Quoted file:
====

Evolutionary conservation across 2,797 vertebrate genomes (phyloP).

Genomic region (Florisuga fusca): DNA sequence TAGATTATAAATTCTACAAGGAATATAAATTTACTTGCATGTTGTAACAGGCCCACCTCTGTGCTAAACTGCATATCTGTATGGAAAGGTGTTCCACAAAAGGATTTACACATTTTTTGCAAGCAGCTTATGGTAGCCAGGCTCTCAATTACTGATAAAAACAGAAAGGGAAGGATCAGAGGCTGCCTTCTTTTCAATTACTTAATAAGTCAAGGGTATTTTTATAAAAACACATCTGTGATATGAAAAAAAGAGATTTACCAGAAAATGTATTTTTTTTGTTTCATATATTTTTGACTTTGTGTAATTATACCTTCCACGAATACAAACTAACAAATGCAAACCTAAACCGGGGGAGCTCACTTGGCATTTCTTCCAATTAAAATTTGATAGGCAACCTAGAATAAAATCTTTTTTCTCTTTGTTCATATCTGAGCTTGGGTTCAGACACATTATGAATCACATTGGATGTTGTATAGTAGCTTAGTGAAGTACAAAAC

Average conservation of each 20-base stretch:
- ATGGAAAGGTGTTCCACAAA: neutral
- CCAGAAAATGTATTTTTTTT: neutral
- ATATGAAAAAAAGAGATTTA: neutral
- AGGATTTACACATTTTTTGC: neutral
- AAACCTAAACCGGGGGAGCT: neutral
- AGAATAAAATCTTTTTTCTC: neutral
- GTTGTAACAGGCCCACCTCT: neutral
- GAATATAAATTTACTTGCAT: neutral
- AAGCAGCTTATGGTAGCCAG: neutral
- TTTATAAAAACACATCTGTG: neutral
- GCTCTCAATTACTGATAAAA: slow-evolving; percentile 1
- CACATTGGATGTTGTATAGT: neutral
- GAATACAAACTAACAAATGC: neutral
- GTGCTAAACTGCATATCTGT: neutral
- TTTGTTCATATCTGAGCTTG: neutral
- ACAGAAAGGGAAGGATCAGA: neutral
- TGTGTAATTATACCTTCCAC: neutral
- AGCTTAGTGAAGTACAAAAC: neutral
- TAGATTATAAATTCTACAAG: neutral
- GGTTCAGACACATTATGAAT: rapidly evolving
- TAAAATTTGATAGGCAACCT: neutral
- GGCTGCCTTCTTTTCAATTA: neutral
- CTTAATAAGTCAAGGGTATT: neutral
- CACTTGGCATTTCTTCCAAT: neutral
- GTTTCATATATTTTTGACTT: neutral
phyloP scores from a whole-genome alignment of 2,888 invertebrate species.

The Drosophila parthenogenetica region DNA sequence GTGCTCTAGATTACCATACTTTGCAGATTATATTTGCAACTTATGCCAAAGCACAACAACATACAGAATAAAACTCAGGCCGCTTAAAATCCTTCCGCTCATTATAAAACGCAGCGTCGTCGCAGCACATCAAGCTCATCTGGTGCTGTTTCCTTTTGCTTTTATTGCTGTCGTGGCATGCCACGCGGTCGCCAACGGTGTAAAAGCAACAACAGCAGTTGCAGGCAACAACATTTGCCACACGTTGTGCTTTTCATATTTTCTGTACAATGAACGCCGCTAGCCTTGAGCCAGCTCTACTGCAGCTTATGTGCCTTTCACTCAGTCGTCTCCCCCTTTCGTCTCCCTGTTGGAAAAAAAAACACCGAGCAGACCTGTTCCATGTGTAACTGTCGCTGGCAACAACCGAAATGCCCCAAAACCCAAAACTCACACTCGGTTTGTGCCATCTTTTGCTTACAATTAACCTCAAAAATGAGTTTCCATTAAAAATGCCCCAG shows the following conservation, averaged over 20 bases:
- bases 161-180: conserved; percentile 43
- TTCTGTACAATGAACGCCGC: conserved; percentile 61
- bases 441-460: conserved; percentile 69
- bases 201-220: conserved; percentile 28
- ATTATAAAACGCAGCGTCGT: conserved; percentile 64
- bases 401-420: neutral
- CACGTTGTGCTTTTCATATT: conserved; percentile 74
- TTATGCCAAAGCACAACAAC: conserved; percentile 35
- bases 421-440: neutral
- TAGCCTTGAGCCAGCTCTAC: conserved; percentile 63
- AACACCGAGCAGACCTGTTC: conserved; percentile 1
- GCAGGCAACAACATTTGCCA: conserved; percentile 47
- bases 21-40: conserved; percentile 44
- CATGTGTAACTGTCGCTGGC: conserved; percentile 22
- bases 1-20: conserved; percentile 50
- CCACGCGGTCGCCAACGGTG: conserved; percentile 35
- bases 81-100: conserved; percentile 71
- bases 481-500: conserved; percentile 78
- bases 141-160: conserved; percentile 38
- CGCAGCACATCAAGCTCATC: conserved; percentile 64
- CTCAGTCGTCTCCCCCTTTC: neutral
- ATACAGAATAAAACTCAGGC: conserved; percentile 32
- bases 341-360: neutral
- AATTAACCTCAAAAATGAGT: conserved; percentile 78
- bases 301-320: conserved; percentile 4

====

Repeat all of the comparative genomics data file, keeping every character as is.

Evolutionary conservation across 2,797 vertebrate genomes (phyloP).

Genomic region (Florisuga fusca): DNA sequence TAGATTATAAATTCTACAAGGAATATAAATTTACTTGCATGTTGTAACAGGCCCACCTCTGTGCTAAACTGCATATCTGTATGGAAAGGTGTTCCACAAAAGGATTTACACATTTTTTGCAAGCAGCTTATGGTAGCCAGGCTCTCAATTACTGATAAAAACAGAAAGGGAAGGATCAGAGGCTGCCTTCTTTTCAATTACTTAATAAGTCAAGGGTATTTTTATAAAAACACATCTGTGATATGAAAAAAAGAGATTTACCAGAAAATGTATTTTTTTTGTTTCATATATTTTTGACTTTGTGTAATTATACCTTCCACGAATACAAACTAACAAATGCAAACCTAAACCGGGGGAGCTCACTTGGCATTTCTTCCAATTAAAATTTGATAGGCAACCTAGAATAAAATCTTTTTTCTCTTTGTTCATATCTGAGCTTGGGTTCAGACACATTATGAATCACATTGGATGTTGTATAGTAGCTTAGTGAAGTACAAAAC

Average conservation of each 20-base stretch:
- ATGGAAAGGTGTTCCACAAA: neutral
- CCAGAAAATGTATTTTTTTT: neutral
- ATATGAAAAAAAGAGATTTA: neutral
- AGGATTTACACATTTTTTGC: neutral
- AAACCTAAACCGGGGGAGCT: neutral
- AGAATAAAATCTTTTTTCTC: neutral
- GTTGTAACAGGCCCACCTCT: neutral
- GAATATAAATTTACTTGCAT: neutral
- AAGCAGCTTATGGTAGCCAG: neutral
- TTTATAAAAACACATCTGTG: neutral
- GCTCTCAATTACTGATAAAA: slow-evolving; percentile 1
- CACATTGGATGTTGTATAGT: neutral
- GAATACAAACTAACAAATGC: neutral
- GTGCTAAACTGCATATCTGT: neutral
- TTTGTTCATATCTGAGCTTG: neutral
- ACAGAAAGGGAAGGATCAGA: neutral
- TGTGTAATTATACCTTCCAC: neutral
- AGCTTAGTGAAGTACAAAAC: neutral
- TAGATTATAAATTCTACAAG: neutral
- GGTTCAGACACATTATGAAT: rapidly evolving
- TAAAATTTGATAGGCAACCT: neutral
- GGCTGCCTTCTTTTCAATTA: neutral
- CTTAATAAGTCAAGGGTATT: neutral
- CACTTGGCATTTCTTCCAAT: neutral
- GTTTCATATATTTTTGACTT: neutral
phyloP scores from a whole-genome alignment of 2,888 invertebrate species.

The Drosophila parthenogenetica region DNA sequence GTGCTCTAGATTACCATACTTTGCAGATTATATTTGCAACTTATGCCAAAGCACAACAACATACAGAATAAAACTCAGGCCGCTTAAAATCCTTCCGCTCATTATAAAACGCAGCGTCGTCGCAGCACATCAAGCTCATCTGGTGCTGTTTCCTTTTGCTTTTATTGCTGTCGTGGCATGCCACGCGGTCGCCAACGGTGTAAAAGCAACAACAGCAGTTGCAGGCAACAACATTTGCCACACGTTGTGCTTTTCATATTTTCTGTACAATGAACGCCGCTAGCCTTGAGCCAGCTCTACTGCAGCTTATGTGCCTTTCACTCAGTCGTCTCCCCCTTTCGTCTCCCTGTTGGAAAAAAAAACACCGAGCAGACCTGTTCCATGTGTAACTGTCGCTGGCAACAACCGAAATGCCCCAAAACCCAAAACTCACACTCGGTTTGTGCCATCTTTTGCTTACAATTAACCTCAAAAATGAGTTTCCATTAAAAATGCCCCAG shows the following conservation, averaged over 20 bases:
- bases 161-180: conserved; percentile 43
- TTCTGTACAATGAACGCCGC: conserved; percentile 61
- bases 441-460: conserved; percentile 69
- bases 201-220: conserved; percentile 28
- ATTATAAAACGCAGCGTCGT: conserved; percentile 64
- bases 401-420: neutral
- CACGTTGTGCTTTTCATATT: conserved; percentile 74
- TTATGCCAAAGCACAACAAC: conserved; percentile 35
- bases 421-440: neutral
- TAGCCTTGAGCCAGCTCTAC: conserved; percentile 63
- AACACCGAGCAGACCTGTTC: conserved; percentile 1
- GCAGGCAACAACATTTGCCA: conserved; percentile 47
- bases 21-40: conserved; percentile 44
- CATGTGTAACTGTCGCTGGC: conserved; percentile 22
- bases 1-20: conserved; percentile 50
- CCACGCGGTCGCCAACGGTG: conserved; percentile 35
- bases 81-100: conserved; percentile 71
- bases 481-500: conserved; percentile 78
- bases 141-160: conserved; percentile 38
- CGCAGCACATCAAGCTCATC: conserved; percentile 64
- CTCAGTCGTCTCCCCCTTTC: neutral
- ATACAGAATAAAACTCAGGC: conserved; percentile 32
- bases 341-360: neutral
- AATTAACCTCAAAAATGAGT: conserved; percentile 78
- bases 301-320: conserved; percentile 4